Movement Debrief Episode 106 is in the books. Below is a copy of the video for your viewing pleasure, and audio if you can’t stand looking at me.
Here is the setlist:
- How can pregnancy affect one’s ability to move?
- Can pregnancy change one’s infrasternal angle?
- What type of adjustments and considerations should we make for those who are pregnant?
- What is pectus excavatum?
- How can this structural change impact movement options?
- What type of exercises can we use to improve movement when someone has a pectus?
- What is bruxism?
- What is bruxism’s relationship to upper airway?
- What are other potential related factors to bruxism?
- What are some treatment considerations for someone who has bruxism?
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and the audio version:
Below are the links mentioned in the show notes
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Here is a great move to get pump handle action going
If you want something a bit lower-key, this is a classic move
If you want to do something that’s a bit more on the loaded side, then you’ll love this move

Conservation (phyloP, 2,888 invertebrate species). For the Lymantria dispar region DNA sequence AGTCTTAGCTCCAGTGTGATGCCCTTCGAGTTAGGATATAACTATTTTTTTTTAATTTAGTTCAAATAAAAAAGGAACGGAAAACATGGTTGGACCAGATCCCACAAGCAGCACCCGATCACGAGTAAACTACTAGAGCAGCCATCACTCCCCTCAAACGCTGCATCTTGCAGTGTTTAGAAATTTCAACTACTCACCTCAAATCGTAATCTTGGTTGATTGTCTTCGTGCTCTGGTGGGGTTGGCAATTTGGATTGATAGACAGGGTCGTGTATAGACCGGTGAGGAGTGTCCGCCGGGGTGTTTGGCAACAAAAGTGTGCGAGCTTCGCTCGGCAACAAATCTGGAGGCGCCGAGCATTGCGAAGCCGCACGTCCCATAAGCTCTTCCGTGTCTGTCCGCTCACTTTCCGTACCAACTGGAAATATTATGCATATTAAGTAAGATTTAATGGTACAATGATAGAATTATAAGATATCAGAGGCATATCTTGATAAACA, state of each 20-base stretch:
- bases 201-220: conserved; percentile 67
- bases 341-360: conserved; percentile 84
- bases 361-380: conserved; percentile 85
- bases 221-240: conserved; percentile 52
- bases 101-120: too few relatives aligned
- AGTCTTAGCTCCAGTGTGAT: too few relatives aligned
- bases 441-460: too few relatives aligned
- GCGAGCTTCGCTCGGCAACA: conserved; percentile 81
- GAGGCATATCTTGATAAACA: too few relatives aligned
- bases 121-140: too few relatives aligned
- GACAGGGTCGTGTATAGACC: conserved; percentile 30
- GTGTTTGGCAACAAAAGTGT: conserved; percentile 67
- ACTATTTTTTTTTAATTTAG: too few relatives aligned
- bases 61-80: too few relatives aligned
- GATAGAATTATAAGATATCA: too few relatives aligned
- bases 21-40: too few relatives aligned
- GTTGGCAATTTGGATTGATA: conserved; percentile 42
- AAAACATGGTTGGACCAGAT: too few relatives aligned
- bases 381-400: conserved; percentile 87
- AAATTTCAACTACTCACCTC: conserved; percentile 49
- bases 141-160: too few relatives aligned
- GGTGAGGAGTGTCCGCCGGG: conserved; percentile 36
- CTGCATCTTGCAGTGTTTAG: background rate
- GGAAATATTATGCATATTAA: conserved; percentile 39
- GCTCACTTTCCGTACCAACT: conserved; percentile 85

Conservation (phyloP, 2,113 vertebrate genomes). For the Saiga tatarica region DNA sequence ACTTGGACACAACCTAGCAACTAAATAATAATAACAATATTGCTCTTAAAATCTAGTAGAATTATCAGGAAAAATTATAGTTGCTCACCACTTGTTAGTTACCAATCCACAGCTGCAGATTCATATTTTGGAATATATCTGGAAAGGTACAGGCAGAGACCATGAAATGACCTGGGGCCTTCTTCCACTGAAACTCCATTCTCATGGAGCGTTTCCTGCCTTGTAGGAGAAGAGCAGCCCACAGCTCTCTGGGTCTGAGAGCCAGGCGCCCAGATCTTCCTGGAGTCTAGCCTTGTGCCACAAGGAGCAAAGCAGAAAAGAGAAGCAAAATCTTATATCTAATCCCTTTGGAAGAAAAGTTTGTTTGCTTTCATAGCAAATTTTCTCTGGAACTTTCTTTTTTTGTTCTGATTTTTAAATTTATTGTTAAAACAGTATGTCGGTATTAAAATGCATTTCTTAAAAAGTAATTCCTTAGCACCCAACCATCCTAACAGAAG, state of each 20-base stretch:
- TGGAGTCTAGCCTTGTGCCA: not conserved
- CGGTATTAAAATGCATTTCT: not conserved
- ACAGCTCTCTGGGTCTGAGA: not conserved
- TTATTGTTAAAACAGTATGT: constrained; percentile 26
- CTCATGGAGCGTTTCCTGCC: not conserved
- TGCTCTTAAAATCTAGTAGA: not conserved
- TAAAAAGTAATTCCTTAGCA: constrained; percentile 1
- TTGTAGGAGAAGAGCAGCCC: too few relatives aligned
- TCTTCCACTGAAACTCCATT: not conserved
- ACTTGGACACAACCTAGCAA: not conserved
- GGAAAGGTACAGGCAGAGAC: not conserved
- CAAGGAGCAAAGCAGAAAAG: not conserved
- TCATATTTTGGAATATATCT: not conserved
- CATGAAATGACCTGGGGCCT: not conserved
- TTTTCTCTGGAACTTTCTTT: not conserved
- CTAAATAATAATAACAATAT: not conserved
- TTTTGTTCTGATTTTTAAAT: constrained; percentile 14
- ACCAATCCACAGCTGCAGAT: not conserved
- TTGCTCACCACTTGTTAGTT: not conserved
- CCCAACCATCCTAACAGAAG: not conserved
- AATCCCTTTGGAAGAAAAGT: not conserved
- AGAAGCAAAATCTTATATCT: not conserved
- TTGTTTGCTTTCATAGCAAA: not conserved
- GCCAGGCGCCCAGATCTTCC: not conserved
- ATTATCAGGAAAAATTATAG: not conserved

How does pregnancy change this stuff? I have a patient who is compressed on all sides, very narrow ISA, but she is starting to show with her pregnancy and belly breathe more. Can that actually shift people to a wide ISA as the pregnancy progresses? And how do you adjust the breathing activities to avoid undesirable positions with advancing pregnancy?
Talk to me about pectus excavatum. Breathing is obviously an issue for these people. What are some of your favorite exercises to get these patients breathing better?
Where does bruxism during sleep factor into the nasal passage/airway picture in terms of potential causes and what would some of the solutions be?
I have an off-center bite which has cause teeth to wear down and bruxism has become an increasing issue. My dentist gave me a nightguard but after the gradual onset of severe headaches, jaw pain, face pain, neck pain and thoracic spine pain I stopped using it. I need to get this addressed and need to be better informed to make sure I go down the right path.
- Pregnancy cannot change the infrasternal angle, which is structural
- However, pregnancy can reduce movement options within the ventral cavity
- Watch for symptoms regardless of position used; it is likely low-risk to stay supine for only a minute or two
- Pectus excavatum is essentially a structural down pump handle
- Movement options can still be improved with this presentation in many cases
- If cardiopulmonary symptoms are present, surgical correction may be impactful.
- Bruxism involves grinding teeth either while awake or at night
- Bruxism may involve an upper airway issue
- There is mixed research on what treatments are efficacious for bruxism
- My recommendations are to go through myofunctional therapy and consult with a dentist and/or ENT on potential airway restrctions
Photo by Authority Dental